What is the Supplier Evaluation Risk Rating (SER)?
The Dun & Bradstreet Supplier Evaluation Risk Rating measures the level of risk associated with a particular supplier or business. It is used by vendors to determine if a supplier is more or less likely to cease business operations or become inactive over a 12 month period.
The Supplier Evaluation Risk Rating uses statistical analysis, probability and predictive data to assess a supplier’s likelihood of failure and provides vendors with the resources to compare suppliers on a global scale; this differs from the Dun and Bradstreet Financial Stress Score, which merely provides a suppliers relative ranking in the United States. Because the Supplier Evaluation Risk Rating is more complex and takes more into consideration, a business might have a Supplier Evaluation Risk Rating that changes more frequently than it’s Dun and Bradstreet Financial Stress Score.
The Supplier Evaluation Risk Rating is comprised of both Supplier Evaluation Risk Rating Commentary (numerical codes that reflect a business profile such as, No payment experiences reported, Higher risk industry based on inactive rate for this industry, Evidence of open suits, liens, and judgments, Change in net worth, etc.) and Supplier Evaluation Risk Rating Scores. Scores range from 1 to 9 with 1 reflecting the lowest associated risk and 9 reflecting the highest risk. Scores are derived from a business’s Dun and Bradstreet Financial Stress Score and other commercial data (see the chart below).
|General Information||Public Information||Financial Information||Payment Experiences|
|Financial Condition of Company||Number of Suits/Bankruptcies and Dollar Amount||Existence and Age of Balance Sheets||Most Recent Paydex|
|Number of Employees||UCC Filings||Quick Ratio and Current Ratio||Difference Between Paydex and Industry Norm|
|Years Since Change in Management||History Indicator||Networth Indicator||Variance of Paydex|
|Years in Business||Assets and Current Liabilities||Percent of Payments Past Due|
|Location||Net Profit (After Taxes)||Dollar Amount of Total Payment Experiences|
|Previous Statement Trends||Dollar Amount of Satisfactory and Negative Payment Experiences|
It is crucial to maintain an up-to-date business credit profile because missing or unreported information will have a direct affect on a company’s Supplier Evaluation Risk Rating Score and overall rank in comparison to other businesses.
Why are Supplier Evaluation Risk Ratings Relevant to my business?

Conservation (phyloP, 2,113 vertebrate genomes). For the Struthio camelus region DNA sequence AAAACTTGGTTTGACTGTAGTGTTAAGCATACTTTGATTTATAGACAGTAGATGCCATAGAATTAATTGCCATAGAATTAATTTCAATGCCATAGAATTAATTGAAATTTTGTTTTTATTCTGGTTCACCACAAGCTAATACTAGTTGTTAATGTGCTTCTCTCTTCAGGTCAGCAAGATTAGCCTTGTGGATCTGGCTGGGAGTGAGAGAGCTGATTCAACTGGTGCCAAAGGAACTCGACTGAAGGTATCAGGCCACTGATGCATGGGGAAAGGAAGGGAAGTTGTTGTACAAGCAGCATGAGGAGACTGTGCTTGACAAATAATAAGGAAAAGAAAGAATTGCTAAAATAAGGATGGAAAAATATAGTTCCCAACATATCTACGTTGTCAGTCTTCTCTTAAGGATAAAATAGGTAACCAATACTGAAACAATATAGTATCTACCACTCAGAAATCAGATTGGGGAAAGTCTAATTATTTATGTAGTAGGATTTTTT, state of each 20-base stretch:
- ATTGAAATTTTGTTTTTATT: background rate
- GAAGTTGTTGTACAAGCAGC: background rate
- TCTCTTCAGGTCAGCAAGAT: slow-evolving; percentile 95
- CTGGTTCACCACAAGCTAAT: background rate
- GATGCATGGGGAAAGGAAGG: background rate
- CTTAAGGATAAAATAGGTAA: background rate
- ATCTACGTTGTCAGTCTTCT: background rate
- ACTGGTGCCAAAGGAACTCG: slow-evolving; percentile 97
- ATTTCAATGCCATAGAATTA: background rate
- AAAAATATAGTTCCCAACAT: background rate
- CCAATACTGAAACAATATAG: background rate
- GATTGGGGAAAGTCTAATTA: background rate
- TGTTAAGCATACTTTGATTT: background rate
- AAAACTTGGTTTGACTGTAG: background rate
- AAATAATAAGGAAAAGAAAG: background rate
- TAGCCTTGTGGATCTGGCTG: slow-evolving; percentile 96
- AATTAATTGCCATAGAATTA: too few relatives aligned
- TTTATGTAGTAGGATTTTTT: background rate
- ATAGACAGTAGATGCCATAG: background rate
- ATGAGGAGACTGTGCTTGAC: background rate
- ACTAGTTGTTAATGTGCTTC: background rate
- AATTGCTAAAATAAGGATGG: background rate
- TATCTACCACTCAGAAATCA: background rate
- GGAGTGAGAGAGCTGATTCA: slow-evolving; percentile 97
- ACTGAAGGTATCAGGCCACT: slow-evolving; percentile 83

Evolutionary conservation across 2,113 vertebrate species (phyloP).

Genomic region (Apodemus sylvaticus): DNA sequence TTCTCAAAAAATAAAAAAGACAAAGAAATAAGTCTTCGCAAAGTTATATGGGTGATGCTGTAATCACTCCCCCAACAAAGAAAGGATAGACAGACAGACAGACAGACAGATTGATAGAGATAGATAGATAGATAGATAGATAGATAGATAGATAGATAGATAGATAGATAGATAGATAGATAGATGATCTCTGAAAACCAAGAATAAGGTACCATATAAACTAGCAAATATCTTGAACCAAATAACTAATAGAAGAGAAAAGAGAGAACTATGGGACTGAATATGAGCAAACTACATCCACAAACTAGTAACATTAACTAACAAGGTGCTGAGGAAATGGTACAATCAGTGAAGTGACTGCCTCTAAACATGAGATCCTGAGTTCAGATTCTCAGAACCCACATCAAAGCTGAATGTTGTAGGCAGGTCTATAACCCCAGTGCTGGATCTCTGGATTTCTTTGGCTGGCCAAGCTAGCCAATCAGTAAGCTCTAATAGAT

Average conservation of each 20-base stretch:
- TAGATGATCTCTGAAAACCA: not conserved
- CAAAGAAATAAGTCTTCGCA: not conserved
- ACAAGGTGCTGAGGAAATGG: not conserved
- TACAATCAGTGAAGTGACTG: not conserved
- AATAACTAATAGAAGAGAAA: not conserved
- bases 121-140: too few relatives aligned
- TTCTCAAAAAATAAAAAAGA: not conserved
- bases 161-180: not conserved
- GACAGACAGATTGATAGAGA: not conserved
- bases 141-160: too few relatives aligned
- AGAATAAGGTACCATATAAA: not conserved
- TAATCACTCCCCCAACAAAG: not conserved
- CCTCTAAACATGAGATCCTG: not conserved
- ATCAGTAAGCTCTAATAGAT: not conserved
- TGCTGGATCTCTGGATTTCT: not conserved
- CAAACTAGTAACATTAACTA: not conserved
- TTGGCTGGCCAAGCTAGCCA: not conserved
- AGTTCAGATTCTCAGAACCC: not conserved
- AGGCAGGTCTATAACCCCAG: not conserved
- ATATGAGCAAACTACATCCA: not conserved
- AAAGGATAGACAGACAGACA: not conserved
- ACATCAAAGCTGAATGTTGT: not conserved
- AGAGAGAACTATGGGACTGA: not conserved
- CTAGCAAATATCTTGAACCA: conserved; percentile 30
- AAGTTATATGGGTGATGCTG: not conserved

Every business’s Supplier Evaluation Risk Rating maintains a “bad rate” that organizations can compare with the average. The sample Individual Score Range Projected Performance Table below was taken directly from the Dun and Bradstreet website:
|SER Rating||% of Businesses in Dun & Bradstreet Databases (Approx)||Projected Bad Rate||% of Bads Identified (Approx)|
According to the table, 21.05% of companies with a Supplier Evaluation Risk Rating are projected to go out of business, become inactive or file bankruptcy. If your business’s Supplier Evaluation Risk Rating Score is average or below average, the possibility of qualifying for a partnership with an established company is unlikely. That is, in the eyes of a vendor, a supplier with a higher Supplier Evaluation Risk Rate has a greater possibility of failure and a greater possibility of being unable to deliver as promised.
In addition to evaluating potential partners, many companies use Supplier Evaluation Risk Rating Tables to determine monitoring thresholds for their current partnerships. Cumulative Score Range Projected Performance Table’s allow companies to monitor their suppliers by ranking them from high to low risk and select a Supplier Evaluation Risk Rating cut-off in accordance to their company’s standards. This allows companies to identify the percentage of suppliers in their base that have a particular Supplier Evaluation Risk Rate. If an existing supplier cannot maintain a good Supplier Evaluation Risk Rating score, they may be put on probation or replaced. The sample Cumulative Score Range Projected Performance Table below was taken directly from the Dun and Bradstreet website:
|SER Rating||% of Businesses in Dun & Bradstreet Supplier Databases (Approx)||Projected Bad Rate||% of Bads Identified (Approx)|
Organizations use the Supplier Evaluation Risk Rating to proactively avoid supply chain issues and disruptions. According to the table, a supply monitoring policy that monitors suppliers with a Supplier Evaluation Risk Rating of 9 would include approximately 3% of the company’s supplier database and capture 11% of the overall number of suppliers that will become inactive within a 12 month period.
A poor Supplier Evaluation Risk Rating can be detrimental to your business’s success. An average to below average score can impede the likelihood of establishing a new business partnership and affect a current partner’s trust in your ability to deliver a specific product in the long-term.